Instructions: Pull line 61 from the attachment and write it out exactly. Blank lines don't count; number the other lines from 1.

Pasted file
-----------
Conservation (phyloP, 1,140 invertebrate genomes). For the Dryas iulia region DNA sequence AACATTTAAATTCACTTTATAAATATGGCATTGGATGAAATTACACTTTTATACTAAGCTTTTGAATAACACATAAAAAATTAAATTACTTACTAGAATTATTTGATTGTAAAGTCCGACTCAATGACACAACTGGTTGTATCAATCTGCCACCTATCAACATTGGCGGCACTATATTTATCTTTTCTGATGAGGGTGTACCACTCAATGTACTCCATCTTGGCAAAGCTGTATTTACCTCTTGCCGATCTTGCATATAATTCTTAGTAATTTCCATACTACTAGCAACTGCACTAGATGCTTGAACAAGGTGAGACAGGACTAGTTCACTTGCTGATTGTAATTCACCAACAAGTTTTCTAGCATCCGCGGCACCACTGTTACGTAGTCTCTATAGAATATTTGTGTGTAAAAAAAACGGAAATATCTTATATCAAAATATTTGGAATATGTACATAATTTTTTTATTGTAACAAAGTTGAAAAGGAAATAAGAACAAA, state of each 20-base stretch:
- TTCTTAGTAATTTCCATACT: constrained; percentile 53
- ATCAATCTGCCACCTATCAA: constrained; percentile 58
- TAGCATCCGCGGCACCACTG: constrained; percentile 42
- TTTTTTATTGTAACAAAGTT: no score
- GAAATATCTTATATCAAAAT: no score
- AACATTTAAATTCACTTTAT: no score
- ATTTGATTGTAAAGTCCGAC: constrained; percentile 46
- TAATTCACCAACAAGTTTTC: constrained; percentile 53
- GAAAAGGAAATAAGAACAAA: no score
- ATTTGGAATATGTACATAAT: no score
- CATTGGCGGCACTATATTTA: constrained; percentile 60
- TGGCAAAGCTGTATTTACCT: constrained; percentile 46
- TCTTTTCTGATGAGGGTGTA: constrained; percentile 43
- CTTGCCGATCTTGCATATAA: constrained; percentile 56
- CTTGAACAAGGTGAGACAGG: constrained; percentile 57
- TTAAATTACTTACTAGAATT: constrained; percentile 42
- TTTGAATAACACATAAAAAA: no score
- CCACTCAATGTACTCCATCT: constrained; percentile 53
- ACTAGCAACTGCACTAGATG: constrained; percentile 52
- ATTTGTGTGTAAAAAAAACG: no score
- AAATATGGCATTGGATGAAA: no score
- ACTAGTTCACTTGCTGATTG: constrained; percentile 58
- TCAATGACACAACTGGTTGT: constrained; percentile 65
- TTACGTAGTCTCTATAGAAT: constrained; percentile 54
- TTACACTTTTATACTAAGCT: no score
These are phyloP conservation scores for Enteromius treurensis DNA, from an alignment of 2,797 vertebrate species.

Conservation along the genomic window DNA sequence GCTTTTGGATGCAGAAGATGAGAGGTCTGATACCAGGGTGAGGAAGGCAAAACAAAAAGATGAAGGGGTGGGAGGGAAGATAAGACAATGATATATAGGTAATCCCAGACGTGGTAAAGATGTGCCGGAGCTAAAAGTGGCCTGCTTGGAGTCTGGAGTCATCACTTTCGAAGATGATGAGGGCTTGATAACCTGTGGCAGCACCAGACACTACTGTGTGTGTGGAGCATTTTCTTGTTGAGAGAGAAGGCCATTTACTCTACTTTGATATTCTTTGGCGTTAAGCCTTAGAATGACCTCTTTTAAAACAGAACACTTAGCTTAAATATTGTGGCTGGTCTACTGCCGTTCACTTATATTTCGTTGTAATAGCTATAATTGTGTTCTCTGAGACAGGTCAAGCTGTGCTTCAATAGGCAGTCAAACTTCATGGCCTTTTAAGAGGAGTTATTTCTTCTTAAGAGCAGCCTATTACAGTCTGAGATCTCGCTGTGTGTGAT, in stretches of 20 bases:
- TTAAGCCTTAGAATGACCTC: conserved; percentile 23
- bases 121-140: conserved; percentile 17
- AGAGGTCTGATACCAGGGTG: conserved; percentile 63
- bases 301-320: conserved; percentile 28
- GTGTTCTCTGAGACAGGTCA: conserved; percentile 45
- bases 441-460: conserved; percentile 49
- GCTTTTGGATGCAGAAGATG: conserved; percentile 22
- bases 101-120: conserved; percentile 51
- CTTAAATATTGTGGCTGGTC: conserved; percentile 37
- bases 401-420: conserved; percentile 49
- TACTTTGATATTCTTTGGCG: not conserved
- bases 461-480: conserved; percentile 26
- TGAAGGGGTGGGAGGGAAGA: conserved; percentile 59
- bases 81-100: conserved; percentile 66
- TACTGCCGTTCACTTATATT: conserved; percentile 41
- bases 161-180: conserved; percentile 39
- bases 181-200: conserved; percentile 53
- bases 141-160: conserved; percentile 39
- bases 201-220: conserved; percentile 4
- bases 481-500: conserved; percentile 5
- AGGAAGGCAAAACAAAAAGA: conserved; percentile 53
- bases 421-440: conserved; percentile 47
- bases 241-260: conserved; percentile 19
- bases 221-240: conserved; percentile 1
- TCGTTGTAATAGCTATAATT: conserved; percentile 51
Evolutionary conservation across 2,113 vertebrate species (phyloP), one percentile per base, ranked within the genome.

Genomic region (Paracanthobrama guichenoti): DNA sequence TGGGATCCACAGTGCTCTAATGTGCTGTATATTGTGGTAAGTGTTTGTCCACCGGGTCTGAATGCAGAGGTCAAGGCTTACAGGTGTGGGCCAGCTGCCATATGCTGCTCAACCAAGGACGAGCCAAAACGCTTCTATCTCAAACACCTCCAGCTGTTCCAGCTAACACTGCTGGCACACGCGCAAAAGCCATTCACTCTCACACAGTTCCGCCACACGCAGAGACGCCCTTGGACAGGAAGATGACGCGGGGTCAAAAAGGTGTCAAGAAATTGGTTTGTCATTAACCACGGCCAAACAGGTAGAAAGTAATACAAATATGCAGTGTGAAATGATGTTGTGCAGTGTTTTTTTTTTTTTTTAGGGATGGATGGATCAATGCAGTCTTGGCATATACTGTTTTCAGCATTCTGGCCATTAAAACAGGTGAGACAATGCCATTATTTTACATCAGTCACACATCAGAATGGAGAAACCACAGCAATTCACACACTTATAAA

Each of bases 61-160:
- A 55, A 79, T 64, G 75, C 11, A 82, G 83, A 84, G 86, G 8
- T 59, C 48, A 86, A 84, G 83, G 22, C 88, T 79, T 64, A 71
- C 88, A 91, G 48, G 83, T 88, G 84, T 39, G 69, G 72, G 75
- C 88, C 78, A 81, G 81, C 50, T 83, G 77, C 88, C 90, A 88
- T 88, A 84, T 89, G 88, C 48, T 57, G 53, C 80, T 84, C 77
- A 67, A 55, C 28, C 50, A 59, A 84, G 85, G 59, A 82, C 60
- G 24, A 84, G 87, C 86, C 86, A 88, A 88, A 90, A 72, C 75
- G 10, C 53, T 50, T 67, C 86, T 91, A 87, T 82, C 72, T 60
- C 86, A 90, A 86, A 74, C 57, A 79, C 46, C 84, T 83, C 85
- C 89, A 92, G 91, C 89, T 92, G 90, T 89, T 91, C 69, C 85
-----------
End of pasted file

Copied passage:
- T 88, A 84, T 89, G 88, C 48, T 57, G 53, C 80, T 84, C 77